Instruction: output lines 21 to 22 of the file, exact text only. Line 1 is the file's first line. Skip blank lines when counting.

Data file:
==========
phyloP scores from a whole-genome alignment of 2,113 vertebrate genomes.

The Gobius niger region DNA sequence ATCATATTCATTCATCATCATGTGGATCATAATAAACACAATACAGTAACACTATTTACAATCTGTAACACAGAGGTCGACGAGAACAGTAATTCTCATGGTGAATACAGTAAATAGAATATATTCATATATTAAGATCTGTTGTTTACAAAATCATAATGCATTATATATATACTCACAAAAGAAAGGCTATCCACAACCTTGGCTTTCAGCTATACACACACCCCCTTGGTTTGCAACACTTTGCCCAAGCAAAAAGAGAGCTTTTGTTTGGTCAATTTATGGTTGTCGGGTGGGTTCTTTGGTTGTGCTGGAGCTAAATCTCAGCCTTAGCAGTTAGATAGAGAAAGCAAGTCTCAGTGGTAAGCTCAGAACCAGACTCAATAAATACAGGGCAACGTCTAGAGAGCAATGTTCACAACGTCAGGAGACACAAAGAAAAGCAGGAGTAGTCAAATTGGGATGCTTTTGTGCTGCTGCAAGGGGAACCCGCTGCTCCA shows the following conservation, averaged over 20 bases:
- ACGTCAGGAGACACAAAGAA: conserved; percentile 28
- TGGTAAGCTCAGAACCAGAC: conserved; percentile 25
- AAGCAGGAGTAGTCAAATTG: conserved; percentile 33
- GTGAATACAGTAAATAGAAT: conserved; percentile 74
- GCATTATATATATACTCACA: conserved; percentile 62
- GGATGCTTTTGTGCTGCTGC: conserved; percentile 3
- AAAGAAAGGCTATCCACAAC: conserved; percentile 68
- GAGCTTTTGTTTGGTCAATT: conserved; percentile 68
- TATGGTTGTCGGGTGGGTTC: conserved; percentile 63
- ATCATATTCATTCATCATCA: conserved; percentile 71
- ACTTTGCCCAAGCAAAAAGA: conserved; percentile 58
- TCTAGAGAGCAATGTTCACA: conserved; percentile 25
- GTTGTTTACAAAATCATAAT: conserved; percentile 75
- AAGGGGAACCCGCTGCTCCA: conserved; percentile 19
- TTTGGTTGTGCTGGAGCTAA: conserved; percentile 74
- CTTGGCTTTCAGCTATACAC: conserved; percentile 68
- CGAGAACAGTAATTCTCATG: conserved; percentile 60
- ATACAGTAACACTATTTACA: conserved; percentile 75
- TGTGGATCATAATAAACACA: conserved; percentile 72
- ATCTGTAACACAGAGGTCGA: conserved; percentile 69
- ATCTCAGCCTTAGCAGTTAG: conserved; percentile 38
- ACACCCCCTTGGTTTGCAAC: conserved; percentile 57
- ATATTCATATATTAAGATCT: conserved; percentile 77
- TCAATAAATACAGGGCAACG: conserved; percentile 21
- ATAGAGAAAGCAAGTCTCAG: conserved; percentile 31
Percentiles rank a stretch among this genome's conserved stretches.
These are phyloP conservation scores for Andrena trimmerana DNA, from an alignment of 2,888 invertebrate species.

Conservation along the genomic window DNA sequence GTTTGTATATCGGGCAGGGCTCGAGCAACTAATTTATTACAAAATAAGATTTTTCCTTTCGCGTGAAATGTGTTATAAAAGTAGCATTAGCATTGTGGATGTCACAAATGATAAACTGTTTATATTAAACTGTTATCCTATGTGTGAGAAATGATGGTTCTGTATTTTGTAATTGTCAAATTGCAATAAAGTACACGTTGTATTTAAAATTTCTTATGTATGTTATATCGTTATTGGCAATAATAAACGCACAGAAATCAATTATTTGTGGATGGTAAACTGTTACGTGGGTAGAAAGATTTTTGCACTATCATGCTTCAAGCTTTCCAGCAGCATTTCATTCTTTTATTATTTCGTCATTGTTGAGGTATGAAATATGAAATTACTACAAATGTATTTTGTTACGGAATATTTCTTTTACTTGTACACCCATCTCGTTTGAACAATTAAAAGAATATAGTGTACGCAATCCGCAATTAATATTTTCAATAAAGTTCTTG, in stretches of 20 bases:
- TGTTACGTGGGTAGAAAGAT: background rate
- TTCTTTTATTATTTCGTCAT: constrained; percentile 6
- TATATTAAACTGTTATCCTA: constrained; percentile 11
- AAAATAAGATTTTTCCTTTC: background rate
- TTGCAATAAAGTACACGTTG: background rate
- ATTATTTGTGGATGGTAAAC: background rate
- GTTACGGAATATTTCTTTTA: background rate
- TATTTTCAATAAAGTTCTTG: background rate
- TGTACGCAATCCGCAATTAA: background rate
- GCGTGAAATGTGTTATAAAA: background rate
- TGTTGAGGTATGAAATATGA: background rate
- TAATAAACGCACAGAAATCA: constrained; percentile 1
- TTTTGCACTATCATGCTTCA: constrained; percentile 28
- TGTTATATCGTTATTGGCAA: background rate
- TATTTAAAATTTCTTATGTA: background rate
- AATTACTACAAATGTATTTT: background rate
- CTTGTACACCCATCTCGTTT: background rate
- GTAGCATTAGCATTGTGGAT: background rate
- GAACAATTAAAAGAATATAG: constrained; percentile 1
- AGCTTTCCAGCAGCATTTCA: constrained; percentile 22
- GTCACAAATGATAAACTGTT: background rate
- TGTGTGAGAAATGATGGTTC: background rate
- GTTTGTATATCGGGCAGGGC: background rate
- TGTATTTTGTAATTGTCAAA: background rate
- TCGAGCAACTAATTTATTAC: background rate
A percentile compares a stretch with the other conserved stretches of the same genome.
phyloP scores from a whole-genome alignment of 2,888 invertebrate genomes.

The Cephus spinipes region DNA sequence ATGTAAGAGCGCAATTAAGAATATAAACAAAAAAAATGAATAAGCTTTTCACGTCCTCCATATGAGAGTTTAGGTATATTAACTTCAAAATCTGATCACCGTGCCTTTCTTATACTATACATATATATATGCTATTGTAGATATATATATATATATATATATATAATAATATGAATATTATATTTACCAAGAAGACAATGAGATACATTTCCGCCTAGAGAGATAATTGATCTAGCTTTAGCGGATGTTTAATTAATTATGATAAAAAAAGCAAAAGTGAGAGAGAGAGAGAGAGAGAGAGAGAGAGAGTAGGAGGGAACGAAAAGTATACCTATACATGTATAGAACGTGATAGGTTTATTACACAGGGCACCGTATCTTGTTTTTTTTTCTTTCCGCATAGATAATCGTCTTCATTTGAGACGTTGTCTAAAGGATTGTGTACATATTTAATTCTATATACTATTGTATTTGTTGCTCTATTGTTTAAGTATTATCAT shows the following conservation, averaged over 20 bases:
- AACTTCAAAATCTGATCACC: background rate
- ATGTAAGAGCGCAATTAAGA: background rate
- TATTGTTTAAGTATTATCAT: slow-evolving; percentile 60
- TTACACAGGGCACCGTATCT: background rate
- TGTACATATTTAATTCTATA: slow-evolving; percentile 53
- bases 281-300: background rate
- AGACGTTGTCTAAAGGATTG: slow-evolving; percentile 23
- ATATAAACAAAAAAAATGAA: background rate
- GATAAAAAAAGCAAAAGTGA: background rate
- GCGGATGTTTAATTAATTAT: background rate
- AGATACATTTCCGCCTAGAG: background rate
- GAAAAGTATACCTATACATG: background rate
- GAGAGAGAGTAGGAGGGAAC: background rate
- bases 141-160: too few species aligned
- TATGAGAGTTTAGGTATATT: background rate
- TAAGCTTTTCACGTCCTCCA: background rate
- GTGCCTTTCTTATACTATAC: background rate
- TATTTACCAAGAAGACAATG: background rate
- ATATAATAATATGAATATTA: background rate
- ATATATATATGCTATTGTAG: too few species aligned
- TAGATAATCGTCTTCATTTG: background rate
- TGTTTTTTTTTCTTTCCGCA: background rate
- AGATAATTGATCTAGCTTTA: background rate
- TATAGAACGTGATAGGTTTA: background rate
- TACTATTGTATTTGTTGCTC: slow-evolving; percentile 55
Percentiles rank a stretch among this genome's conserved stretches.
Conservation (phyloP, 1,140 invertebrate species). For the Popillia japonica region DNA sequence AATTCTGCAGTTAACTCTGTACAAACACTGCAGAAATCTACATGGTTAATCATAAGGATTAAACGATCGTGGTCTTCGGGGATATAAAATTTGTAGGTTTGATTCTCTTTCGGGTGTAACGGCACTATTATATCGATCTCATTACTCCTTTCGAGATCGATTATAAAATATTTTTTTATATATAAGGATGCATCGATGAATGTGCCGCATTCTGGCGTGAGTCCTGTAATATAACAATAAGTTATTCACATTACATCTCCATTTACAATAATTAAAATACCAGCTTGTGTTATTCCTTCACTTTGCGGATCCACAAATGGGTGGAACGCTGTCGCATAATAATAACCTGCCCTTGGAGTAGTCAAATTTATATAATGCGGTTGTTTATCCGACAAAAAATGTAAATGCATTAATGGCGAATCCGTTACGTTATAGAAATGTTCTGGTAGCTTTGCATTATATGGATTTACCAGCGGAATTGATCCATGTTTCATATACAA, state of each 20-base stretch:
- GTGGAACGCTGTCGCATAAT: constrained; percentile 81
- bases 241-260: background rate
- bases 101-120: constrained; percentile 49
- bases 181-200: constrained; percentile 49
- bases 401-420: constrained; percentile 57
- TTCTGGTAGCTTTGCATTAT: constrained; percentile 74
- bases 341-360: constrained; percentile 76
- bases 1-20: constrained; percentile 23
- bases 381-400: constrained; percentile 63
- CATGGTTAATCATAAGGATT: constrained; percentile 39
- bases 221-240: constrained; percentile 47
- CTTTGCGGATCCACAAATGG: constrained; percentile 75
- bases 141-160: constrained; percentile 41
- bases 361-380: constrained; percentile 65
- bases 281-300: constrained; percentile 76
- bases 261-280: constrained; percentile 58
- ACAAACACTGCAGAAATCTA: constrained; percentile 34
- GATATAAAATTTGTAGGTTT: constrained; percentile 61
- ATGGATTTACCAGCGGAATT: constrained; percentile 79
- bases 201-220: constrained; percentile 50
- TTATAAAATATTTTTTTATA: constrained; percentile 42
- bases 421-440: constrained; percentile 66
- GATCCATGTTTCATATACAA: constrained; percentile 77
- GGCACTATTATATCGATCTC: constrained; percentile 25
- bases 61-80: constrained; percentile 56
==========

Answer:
- TGTGGATCATAATAAACACA: conserved; percentile 72
- ATCTGTAACACAGAGGTCGA: conserved; percentile 69